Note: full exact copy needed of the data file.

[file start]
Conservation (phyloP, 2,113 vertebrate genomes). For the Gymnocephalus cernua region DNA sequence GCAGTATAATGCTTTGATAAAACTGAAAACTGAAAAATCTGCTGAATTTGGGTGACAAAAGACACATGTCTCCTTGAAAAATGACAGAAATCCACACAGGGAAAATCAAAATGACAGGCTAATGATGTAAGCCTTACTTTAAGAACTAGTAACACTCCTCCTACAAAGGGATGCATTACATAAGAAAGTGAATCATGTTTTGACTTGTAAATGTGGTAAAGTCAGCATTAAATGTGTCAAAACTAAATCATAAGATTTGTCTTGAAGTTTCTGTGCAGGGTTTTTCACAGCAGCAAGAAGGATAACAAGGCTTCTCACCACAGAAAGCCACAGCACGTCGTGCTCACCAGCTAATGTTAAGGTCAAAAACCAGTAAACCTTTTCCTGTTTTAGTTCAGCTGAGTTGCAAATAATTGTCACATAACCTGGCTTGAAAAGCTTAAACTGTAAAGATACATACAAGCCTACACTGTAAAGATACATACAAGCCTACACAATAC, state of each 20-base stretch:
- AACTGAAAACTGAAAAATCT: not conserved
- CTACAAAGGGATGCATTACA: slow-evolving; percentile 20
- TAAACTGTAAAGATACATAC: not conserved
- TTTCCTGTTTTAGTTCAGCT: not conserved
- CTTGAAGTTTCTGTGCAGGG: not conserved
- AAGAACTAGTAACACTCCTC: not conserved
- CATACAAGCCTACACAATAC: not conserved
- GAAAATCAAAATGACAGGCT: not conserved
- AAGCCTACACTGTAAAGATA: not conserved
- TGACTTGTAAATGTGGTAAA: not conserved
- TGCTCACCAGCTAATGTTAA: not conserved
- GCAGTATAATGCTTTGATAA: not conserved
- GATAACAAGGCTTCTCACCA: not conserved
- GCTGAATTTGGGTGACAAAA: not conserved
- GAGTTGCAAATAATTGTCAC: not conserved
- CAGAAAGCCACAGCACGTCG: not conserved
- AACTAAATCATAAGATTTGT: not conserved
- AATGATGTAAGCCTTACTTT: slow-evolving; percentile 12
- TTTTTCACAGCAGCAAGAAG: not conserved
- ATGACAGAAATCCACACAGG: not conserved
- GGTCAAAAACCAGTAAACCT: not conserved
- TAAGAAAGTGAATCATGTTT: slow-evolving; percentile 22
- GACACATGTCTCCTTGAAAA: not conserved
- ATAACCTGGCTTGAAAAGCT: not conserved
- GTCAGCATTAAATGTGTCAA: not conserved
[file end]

Conservation (phyloP, 2,113 vertebrate genomes). For the Gymnocephalus cernua region DNA sequence GCAGTATAATGCTTTGATAAAACTGAAAACTGAAAAATCTGCTGAATTTGGGTGACAAAAGACACATGTCTCCTTGAAAAATGACAGAAATCCACACAGGGAAAATCAAAATGACAGGCTAATGATGTAAGCCTTACTTTAAGAACTAGTAACACTCCTCCTACAAAGGGATGCATTACATAAGAAAGTGAATCATGTTTTGACTTGTAAATGTGGTAAAGTCAGCATTAAATGTGTCAAAACTAAATCATAAGATTTGTCTTGAAGTTTCTGTGCAGGGTTTTTCACAGCAGCAAGAAGGATAACAAGGCTTCTCACCACAGAAAGCCACAGCACGTCGTGCTCACCAGCTAATGTTAAGGTCAAAAACCAGTAAACCTTTTCCTGTTTTAGTTCAGCTGAGTTGCAAATAATTGTCACATAACCTGGCTTGAAAAGCTTAAACTGTAAAGATACATACAAGCCTACACTGTAAAGATACATACAAGCCTACACAATAC, state of each 20-base stretch:
- AACTGAAAACTGAAAAATCT: not conserved
- CTACAAAGGGATGCATTACA: slow-evolving; percentile 20
- TAAACTGTAAAGATACATAC: not conserved
- TTTCCTGTTTTAGTTCAGCT: not conserved
- CTTGAAGTTTCTGTGCAGGG: not conserved
- AAGAACTAGTAACACTCCTC: not conserved
- CATACAAGCCTACACAATAC: not conserved
- GAAAATCAAAATGACAGGCT: not conserved
- AAGCCTACACTGTAAAGATA: not conserved
- TGACTTGTAAATGTGGTAAA: not conserved
- TGCTCACCAGCTAATGTTAA: not conserved
- GCAGTATAATGCTTTGATAA: not conserved
- GATAACAAGGCTTCTCACCA: not conserved
- GCTGAATTTGGGTGACAAAA: not conserved
- GAGTTGCAAATAATTGTCAC: not conserved
- CAGAAAGCCACAGCACGTCG: not conserved
- AACTAAATCATAAGATTTGT: not conserved
- AATGATGTAAGCCTTACTTT: slow-evolving; percentile 12
- TTTTTCACAGCAGCAAGAAG: not conserved
- ATGACAGAAATCCACACAGG: not conserved
- GGTCAAAAACCAGTAAACCT: not conserved
- TAAGAAAGTGAATCATGTTT: slow-evolving; percentile 22
- GACACATGTCTCCTTGAAAA: not conserved
- ATAACCTGGCTTGAAAAGCT: not conserved
- GTCAGCATTAAATGTGTCAA: not conserved